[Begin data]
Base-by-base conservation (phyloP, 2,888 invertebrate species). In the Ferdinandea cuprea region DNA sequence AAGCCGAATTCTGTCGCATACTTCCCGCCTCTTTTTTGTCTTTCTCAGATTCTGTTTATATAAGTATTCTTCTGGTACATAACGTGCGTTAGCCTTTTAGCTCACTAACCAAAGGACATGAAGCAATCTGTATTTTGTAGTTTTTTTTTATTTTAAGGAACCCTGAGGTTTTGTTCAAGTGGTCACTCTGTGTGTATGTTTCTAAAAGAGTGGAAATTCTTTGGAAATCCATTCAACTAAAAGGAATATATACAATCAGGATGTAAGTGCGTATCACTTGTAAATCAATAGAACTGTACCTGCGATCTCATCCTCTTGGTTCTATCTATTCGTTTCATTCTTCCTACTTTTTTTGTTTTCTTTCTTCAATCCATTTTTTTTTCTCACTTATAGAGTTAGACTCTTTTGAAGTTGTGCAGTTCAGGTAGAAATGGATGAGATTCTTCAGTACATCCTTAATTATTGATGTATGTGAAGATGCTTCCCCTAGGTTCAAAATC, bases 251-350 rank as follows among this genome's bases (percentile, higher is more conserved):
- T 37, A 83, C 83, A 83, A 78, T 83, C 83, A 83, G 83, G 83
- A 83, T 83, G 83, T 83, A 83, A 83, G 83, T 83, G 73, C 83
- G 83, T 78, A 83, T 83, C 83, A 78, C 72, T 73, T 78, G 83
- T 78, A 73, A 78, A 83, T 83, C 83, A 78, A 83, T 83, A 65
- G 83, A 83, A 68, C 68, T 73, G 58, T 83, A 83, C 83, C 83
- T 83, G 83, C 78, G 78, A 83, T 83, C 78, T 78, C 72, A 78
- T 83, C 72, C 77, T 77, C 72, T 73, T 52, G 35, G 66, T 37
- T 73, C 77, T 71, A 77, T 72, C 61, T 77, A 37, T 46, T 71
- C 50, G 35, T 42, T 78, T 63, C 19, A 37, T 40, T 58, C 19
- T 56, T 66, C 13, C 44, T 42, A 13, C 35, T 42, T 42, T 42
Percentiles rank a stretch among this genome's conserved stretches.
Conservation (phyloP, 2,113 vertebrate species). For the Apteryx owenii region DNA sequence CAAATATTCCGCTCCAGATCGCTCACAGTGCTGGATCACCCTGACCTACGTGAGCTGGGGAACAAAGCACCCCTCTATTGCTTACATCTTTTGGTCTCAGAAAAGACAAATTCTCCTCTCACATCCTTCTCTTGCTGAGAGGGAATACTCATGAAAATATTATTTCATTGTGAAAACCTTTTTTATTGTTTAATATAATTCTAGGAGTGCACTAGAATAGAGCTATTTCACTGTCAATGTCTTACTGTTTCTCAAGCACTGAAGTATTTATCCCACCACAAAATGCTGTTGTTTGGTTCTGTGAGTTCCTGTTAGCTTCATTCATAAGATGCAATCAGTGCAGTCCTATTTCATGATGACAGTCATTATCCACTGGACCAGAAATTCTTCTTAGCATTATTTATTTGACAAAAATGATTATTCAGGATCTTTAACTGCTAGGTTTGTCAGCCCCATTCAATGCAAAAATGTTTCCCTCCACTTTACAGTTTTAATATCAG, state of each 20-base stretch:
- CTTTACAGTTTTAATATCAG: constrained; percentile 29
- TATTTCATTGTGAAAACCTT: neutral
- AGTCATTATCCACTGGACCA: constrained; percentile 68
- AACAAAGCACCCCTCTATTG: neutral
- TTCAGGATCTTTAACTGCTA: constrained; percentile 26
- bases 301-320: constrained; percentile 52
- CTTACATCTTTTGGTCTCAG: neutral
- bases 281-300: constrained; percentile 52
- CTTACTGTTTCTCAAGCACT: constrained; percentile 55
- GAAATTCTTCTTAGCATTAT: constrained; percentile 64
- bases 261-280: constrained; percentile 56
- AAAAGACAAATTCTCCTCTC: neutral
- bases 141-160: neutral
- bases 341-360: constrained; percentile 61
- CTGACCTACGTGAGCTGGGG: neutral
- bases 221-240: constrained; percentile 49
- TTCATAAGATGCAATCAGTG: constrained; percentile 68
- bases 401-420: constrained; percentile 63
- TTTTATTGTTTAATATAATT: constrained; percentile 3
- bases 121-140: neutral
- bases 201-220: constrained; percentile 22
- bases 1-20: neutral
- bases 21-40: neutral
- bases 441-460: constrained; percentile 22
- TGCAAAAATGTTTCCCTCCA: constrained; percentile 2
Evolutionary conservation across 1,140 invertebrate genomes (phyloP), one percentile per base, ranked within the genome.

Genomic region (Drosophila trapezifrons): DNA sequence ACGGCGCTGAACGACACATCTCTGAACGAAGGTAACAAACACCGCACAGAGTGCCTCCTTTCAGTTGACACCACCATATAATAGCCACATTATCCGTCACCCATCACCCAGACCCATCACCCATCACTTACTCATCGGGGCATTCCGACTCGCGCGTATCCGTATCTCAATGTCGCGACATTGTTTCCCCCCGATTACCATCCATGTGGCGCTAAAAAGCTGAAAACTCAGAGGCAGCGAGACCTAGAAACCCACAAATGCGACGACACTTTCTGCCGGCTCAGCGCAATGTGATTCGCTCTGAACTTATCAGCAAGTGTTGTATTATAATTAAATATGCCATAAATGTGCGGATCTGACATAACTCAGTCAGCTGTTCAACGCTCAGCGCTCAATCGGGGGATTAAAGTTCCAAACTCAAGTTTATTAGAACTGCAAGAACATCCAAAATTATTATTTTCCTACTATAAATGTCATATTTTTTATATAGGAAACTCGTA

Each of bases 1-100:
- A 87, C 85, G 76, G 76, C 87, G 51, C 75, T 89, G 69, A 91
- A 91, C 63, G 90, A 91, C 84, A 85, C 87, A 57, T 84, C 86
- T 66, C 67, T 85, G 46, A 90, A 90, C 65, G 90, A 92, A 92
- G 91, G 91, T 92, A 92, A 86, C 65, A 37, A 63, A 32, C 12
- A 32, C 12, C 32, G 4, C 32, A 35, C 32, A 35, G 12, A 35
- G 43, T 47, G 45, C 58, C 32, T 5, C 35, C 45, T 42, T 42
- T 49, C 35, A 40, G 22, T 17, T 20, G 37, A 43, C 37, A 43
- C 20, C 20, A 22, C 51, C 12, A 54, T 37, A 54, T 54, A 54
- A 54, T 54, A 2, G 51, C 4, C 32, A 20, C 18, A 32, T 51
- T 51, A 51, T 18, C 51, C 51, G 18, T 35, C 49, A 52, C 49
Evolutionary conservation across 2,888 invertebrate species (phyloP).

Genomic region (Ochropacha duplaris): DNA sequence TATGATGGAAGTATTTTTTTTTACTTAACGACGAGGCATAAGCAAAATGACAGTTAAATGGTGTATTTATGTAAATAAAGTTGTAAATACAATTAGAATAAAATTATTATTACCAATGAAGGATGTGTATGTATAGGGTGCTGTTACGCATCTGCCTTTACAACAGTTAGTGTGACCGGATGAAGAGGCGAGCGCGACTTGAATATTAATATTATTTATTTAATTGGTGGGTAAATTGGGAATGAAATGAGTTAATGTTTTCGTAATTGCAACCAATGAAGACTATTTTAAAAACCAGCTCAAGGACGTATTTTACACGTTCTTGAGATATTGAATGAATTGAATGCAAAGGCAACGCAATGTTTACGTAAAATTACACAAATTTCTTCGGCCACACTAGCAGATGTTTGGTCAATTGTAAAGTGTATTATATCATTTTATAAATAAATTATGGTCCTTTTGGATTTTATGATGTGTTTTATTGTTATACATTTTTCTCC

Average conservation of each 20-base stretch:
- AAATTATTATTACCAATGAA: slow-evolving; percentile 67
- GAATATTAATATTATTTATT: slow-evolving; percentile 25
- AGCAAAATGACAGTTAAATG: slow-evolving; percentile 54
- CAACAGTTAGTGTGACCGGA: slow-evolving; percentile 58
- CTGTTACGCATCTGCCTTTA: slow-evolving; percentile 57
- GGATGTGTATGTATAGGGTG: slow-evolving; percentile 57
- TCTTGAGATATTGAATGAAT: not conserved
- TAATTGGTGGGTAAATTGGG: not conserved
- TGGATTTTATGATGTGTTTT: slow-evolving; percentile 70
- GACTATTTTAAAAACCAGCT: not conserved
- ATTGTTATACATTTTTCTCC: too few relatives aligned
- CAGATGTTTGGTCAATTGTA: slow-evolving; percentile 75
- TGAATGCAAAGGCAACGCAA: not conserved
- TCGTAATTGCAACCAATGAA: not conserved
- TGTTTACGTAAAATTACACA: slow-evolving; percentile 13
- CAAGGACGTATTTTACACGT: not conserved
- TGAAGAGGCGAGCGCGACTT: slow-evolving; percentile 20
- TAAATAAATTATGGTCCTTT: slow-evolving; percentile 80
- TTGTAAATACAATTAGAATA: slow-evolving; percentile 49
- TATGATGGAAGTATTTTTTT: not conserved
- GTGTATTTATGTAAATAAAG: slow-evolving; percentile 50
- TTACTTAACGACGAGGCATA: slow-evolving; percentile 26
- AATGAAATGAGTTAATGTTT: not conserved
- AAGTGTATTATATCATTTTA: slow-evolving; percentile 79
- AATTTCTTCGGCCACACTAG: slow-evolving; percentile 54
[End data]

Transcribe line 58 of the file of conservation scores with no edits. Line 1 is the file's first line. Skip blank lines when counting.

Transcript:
- CAACAGTTAGTGTGACCGGA: slow-evolving; percentile 58